Criticism of the unexpected city and federal government destruction of hundreds of Prospect Park geese continues to mount. Newly piling on the anti-geese-gassing bandwagon: former Parks commish Henry Stern and state Senator Eric Adams, who yesterday both issued strongly worded statements questioning the wisdom of destroying the geese that have made the Prospect Park lake their home for generations.
Mr. Stern—who served as Parks Department commissioner for more than a decade and was famous for giving nicknames to Parks Department employees (his was Starquest; current Parks Commish Adrian Benepe’s is Oberon)—sent out an email to his listserv that concluded, “Our view of the problem is that important issues have not been answered satisfactorily, and that we lack confidence in the process employed to reach specific decisions on the use of deadly force on animal families.”
Mr. Stern quoted extensively from the New York City Audubon’s position, which, essentially, is that killing animals in parks should generally be a last resort. Mr. Stern’s full email is copied below.
July 14, 2010 – Federal agents swooped down on Prospect Park last week, removing hundreds of Canada geese and gassing them. The U.S. Department of Agriculture said the culling was necessary to protect air travelers. Others dispute that claim.
The best introduction to the story is an article by Isolde Raftery that began on pA1 of Tuesday’s Times and jumped to A22. The apt headline was “400 PARK GEESE DIE, FOR HUMAN FLIERS’ SAKE”. The story is really well written, and we suggest you click here to read it if you are interested. We appreciate the attention the Times gave to the subject.
A criticism of the story came from the New York City Audubon Society, whose position was described by the Times as “cautiously supportive of the mass euthanizing”. In a later statement, the Audubon Society took issue with the Times’ description of “NYC Audubon’s position on culling resident Canada geese within the five boroughs.” They now say:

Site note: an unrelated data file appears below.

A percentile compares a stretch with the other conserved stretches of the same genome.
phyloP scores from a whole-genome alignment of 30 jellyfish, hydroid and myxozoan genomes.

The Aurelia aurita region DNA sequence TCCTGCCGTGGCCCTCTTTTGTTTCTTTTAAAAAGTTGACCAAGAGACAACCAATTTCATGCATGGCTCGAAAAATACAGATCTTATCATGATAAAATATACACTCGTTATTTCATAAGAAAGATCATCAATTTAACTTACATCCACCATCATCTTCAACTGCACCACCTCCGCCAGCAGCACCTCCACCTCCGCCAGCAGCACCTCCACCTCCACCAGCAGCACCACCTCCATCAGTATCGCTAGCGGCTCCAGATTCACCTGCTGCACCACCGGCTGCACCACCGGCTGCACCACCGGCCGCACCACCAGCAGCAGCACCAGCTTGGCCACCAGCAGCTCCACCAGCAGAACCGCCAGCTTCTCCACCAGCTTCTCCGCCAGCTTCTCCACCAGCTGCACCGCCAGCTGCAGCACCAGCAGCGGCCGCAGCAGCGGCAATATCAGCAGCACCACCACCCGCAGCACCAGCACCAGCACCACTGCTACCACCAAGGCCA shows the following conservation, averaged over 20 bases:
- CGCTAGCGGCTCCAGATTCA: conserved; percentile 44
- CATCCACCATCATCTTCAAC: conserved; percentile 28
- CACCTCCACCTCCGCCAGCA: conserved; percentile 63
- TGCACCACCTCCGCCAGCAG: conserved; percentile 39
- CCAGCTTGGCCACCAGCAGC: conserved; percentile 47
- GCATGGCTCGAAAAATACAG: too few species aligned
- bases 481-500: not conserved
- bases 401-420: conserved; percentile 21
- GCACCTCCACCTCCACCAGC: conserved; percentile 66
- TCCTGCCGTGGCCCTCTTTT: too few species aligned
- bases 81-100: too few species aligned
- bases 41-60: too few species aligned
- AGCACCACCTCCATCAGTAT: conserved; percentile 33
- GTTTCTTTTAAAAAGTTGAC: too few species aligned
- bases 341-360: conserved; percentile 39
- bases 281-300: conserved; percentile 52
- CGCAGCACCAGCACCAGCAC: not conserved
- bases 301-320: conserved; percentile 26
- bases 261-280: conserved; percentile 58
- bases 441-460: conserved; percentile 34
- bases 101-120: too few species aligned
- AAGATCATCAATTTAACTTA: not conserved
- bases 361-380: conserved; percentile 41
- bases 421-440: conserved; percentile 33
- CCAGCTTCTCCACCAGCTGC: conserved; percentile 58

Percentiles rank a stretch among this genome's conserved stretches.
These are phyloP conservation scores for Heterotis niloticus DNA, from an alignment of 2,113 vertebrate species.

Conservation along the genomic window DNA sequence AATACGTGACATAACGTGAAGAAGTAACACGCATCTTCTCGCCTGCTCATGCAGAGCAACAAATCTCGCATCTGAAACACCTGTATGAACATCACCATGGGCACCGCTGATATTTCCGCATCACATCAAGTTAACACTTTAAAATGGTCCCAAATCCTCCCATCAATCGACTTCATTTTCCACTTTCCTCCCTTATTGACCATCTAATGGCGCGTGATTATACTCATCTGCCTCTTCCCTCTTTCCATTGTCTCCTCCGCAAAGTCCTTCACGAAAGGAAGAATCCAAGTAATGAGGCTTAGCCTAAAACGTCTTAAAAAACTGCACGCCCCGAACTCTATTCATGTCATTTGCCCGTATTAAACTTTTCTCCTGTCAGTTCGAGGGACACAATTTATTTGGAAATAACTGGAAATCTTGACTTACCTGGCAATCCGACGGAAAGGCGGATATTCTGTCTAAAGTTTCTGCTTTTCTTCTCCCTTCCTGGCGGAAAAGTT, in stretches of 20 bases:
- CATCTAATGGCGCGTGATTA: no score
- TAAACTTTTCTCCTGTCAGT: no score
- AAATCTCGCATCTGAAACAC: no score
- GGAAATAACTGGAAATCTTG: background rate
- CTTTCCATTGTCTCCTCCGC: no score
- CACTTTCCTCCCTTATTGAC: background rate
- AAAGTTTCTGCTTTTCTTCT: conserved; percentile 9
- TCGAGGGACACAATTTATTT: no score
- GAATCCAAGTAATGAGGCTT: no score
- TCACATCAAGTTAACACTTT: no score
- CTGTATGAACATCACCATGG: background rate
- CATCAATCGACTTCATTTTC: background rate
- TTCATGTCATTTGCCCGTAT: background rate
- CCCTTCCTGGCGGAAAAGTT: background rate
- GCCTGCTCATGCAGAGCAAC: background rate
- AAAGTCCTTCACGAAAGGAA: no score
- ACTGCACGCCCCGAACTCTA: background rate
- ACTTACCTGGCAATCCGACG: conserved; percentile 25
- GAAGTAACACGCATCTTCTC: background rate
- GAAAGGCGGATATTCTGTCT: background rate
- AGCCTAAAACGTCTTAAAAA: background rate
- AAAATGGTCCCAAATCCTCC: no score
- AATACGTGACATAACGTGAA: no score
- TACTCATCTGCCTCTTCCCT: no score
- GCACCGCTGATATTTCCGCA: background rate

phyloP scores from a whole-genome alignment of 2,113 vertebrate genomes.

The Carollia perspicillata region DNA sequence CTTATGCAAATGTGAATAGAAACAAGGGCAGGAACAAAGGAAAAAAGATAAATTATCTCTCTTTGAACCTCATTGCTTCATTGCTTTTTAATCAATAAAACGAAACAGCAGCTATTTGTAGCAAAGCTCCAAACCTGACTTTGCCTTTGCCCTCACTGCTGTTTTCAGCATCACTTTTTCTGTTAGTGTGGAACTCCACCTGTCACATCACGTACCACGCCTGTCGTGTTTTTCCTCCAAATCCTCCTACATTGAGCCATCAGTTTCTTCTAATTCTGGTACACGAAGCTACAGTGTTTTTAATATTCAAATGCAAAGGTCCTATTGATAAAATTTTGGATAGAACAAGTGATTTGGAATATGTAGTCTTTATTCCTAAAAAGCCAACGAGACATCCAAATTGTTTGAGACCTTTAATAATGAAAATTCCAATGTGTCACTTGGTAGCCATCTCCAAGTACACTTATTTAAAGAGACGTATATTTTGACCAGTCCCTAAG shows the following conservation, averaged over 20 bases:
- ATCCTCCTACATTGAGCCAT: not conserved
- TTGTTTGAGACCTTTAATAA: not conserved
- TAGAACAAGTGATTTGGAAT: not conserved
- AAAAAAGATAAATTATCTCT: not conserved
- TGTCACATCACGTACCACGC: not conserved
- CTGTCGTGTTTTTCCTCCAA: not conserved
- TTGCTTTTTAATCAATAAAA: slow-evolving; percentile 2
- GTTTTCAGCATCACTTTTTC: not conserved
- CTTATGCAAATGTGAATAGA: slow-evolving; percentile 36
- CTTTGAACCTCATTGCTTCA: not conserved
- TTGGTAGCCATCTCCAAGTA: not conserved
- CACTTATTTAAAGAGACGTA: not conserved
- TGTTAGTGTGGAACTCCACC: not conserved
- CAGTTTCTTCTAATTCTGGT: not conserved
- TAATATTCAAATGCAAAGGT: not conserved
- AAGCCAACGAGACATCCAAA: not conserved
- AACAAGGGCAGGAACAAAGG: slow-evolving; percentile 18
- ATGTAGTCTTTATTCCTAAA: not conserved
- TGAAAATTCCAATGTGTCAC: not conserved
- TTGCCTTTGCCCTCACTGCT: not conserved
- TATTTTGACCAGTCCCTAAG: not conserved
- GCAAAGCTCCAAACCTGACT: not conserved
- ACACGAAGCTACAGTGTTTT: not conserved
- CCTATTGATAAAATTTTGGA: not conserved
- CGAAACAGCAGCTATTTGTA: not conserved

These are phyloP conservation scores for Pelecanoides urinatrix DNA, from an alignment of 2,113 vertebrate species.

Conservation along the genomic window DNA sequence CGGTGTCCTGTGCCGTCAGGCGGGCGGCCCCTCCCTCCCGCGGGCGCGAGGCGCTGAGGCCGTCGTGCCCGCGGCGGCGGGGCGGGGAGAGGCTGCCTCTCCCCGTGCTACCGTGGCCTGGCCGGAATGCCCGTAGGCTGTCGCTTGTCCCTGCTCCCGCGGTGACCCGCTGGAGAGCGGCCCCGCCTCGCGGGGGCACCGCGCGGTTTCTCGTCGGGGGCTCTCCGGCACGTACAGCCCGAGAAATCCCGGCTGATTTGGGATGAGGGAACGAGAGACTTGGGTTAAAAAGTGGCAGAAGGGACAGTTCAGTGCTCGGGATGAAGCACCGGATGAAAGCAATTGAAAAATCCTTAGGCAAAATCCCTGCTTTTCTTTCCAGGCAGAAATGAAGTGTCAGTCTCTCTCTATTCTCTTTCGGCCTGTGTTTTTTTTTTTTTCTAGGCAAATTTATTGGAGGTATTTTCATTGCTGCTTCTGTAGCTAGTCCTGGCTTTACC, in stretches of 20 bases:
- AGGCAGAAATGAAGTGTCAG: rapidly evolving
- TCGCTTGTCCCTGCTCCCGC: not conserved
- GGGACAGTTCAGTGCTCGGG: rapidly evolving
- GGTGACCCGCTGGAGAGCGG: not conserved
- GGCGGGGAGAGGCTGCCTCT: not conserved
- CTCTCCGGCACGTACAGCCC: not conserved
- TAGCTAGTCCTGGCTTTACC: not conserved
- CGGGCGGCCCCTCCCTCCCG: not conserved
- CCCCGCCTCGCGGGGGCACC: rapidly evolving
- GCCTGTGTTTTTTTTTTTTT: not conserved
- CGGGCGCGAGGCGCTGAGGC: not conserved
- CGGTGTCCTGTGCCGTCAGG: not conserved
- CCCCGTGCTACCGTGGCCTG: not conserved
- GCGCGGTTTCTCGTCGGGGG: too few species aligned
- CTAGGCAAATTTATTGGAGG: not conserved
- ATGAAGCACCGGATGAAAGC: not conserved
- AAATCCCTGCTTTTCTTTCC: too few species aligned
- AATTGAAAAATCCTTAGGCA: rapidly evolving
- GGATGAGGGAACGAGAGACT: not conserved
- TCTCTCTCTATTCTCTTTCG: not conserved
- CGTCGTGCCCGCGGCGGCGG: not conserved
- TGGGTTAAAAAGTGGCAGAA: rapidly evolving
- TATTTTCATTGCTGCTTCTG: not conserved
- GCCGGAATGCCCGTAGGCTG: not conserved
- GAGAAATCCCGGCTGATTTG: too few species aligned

“NYC Audubon believes that lethal control should be the last resort after all other methods for managing bird populations have been exhausted. The blanket approach of lethal control will not significantly reduce the risk birds pose to aviation safety. We maintain that City officials should reduce the amount of lush, green lawn space available throughout the city, which attracts geese. Without such measures, new geese will take up residence here and populations will quickly rebound to current levels. The City may also limit growth of the resident geese population through egg-addling or nest destruction.
“NYC Audubon also takes issue with the target population size identified by the Department of Agriculture, which calls for reducing the number of Canada geese in the city by 80 percent. This figure is not supported by sound scientific research. The recent cull at Prospect Park included nearly 100 percent of the geese in that area; essentially, this population was ‘managed’ into extinction. NYC Audubon strongly disagrees with that decision.
“When one species becomes so abundant that it has a negative impact on the habitat and resources of other native bird species – as may be the case with Canada geese – NYC Audubon, like most Audubon chapters, supports population management. But the option of lethal control should be a last resort, undertaken only when bird populations threaten the health, safety, and welfare of other wildlife and humans, and only after a rigorous environmental impact assessment has been done and full disclosure has been made to local citizens and other stakeholders.”
Our view of the problem is that important issues have not been answered satisfactorily, and that we lack confidence in the process employed to reach specific decisions on the use of deadly force on animal families.
Meanwhile, state Senator Eric Adams issued a statement expressing his dismay at the geese culling:
I am contacting you regarding the Canadian geese culled from Prospect Park and killed last weekend; I was dismayed by the manner in which these majestic creatures were slaughtered. I am upset further by the absence of any notice to residents; I am aware that numerous individuals visit the park to watch and feed the geese, and that many were alarmed by the absence of these beautiful birds.
I am convinced that a more humane method might have been used to control the goose population. The operation was conducted under the auspices of the United States Department of Agriculture, and I would urge any individual who was distressed to write both to them and to his/her federal representatives (Senators Schumer and Gillibrand and Congressperson Yvette Clarke). The geese were removed as a result of the “danger posed to civil aviation,” and a letter to the Federal Aviation Administration would also be appropriate.
Please know that I take this matter very seriously, having sponsored an April 19, 2010 roundtable discussion on animal rights in the State Senate Hearing Room at 250 Broadway, N.Y., and introduced legislation that requires governmental agencies (such as the police) to make a good faith attempt to provide service horses with a suitable “retirement” habitat.